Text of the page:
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Ernst Werner correspondence

Overview

Scope and Contents

Biographical Note

Adminstrative Information

Detailed Description

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Ernst Werner correspondence, 1915-1919 | Southern Illinois University Special Collections Research Center

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Collection Overview

Title: Ernst Werner correspondence, 1915-1919Add to your cart.

ID: 1/7/MSS 221

Primary Creator: Werner, Ernst.

Extent: 3.0 Boxes

Arrangement: Arranged chronologically.

Subjects: Prisoners of war - France - History, Werner, Ernst, World War, 1914-1918

Forms of Material: Correspondence., Diehm, Marie Werner - Correspondence, Soldiers - Germany - Correspondence, Werner, Berta - Correspondence, Werner, Ernst - Correspondence

Languages: German

Scope and Contents of the Materials

The Ernst Werner Collection contains approximately 270 letters and cards, all written in German, from Ernst Werner to sisters, Berta and Marie Diehm.  The letters and cards were written between November 21, 1915 and June 15, 1919.  The last 27 letters were written from the French prison on the island of St. Martin de Ré in the Bay of Biscay off the coast of France.  In the collection, there are 3 picture postcards, one with a picture of Stuttgart, one of the University of Strasbourg, and one with a picture of German soldiers in Mangiennes, France.  The letters and cards are arranged chronologically in 13 folders.  The last 2 folders contain the letters Ernst wrote as a Prisoner of War.

Ernst writes in the cards from prison that he is learning English, French, Spanish, and even some Turkish there, mostly by reading different newspapers.  Ernst comments often on how beautiful the view of the sea is from the camp, and he says that he is in much better health because of the fresh sea air.  Ernst says that he feels much happier in the camp than on the front because in the camp, he can be his own man.

Biographical Note

Ernst Werner joined the German army as a Non-Commissioned Officer in 1915.  He was in Bavarian Replacement Regiment #3, Bavarian Reserve Division #39, Company 3, Battalion 1.  Ernst's family lived in the town of Arzberg in the state of Bavaria, Germany.  Ernst also had a girlfriend, Bertha, from Nuremberg, to whom the majority of the letters and cards in the collection are written.  During the last two years of the war, Ernst was a prisoner of war in a French prison in St. Martin de Ré on the Island of Ré.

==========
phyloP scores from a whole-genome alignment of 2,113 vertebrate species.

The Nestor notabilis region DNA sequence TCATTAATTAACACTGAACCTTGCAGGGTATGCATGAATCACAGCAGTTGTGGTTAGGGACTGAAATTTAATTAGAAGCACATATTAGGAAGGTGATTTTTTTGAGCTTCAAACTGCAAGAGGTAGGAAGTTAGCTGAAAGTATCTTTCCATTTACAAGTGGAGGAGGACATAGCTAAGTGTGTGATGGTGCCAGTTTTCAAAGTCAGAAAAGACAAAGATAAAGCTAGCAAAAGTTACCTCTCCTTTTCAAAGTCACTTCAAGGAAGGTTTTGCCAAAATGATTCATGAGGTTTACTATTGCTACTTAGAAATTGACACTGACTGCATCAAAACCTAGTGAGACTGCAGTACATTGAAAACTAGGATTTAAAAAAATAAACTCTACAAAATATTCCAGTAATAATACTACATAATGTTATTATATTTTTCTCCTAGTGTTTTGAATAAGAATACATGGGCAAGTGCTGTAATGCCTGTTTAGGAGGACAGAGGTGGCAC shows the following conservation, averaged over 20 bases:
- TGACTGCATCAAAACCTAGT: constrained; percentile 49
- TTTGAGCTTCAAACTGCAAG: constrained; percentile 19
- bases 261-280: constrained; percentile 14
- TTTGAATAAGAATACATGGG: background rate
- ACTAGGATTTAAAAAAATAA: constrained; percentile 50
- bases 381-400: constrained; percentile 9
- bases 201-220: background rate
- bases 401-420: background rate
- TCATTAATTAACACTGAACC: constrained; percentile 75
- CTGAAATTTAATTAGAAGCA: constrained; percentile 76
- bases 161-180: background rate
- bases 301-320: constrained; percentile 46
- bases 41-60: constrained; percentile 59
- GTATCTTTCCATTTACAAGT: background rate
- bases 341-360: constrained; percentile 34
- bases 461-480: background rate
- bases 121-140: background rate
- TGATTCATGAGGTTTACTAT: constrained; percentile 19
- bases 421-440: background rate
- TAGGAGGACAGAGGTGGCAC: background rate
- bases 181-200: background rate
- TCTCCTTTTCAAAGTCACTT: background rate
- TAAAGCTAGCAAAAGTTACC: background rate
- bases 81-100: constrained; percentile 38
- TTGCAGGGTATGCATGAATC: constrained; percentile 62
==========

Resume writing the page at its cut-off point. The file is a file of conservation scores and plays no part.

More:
During the war, France maintained over a thousand separate facilities for military prisoners, including permanent camps, working camps, hospitals, camps des inaptes, and triage camps.  During the beginning of the war, conditions in the camps were poor, but by the time Ernst Werner was captured in 1917, conditions had greatly improved.  The prisoners in the camps were not usually required to work; however, many of them worked in industrial jobs outside the camp.  There were prisoners in the French camps from countries throughout Europe, such as Turkey, Bulgaria, Spain, etc.  Ernst used the newspapers that came to these prisoners to learn to read in their various languages.  In the camp, mail received from one's homeland was to be opened by a prison official in front of the prisoner, and the prisoners were only allowed to send two letters home per month.

Subject/Index Terms

Prisoners of war - France - History
Werner, Ernst
World War, 1914-1918

Administrative Information

Repository: Southern Illinois University Special Collections Research Center

Access Restrictions: Unrestricted access.

Use Restrictions: To quote in print, or otherwise reproduce in whole or in part in any publication, including on the World Wide Web, any material from this collection, the researcher must obtain permission from (1) the owner of the physical property and (2) the holder of the copyright. Persons wishing to quote from this collection should consult Special Collections Research Center to determine copyright holders for information in this collection. Reproduction of any item must contain the complete citation to the original.

Preferred Citation: [Item], Ernst Werner correspondence, Special Collections Research Center, Southern Illinois University Carbondale.


Box and Folder Listing


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Box 1Add to your cart.
Folder 1: Correspondence, 1915 November-1916 JanuaryAdd to your cart.
Folder 2: Correspondence, 1915 January-1916 FebruaryAdd to your cart.
Folder 3: Correspondence, 1916 February-MarchAdd to your cart.
Folder 4: Correspondence, 1916 March-JuneAdd to your cart.
Folder 5: Correspondence, 1916 JuneAdd to your cart.
Box 2Add to your cart.
Folder 1: Correspondence, 1916 June-AugustAdd to your cart.
Folder 2: Correspondence, 1916 August-SeptemberAdd to your cart.
Folder 3: Correspondence, 1916 September-1916 DecemberAdd to your cart.
Folder 4: Correspondence, 1917 January-MarchAdd to your cart.
Box 3Add to your cart.
Folder 1: Correspondence, 1917 MarchAdd to your cart.
Folder 2: Correspondence, 1917 March-AprilAdd to your cart.
Folder 3: Correspondence, 1917 July-1918 MayAdd to your cart.
Folder 4: Correspondence, 1918 June-1919 JuneAdd to your cart.

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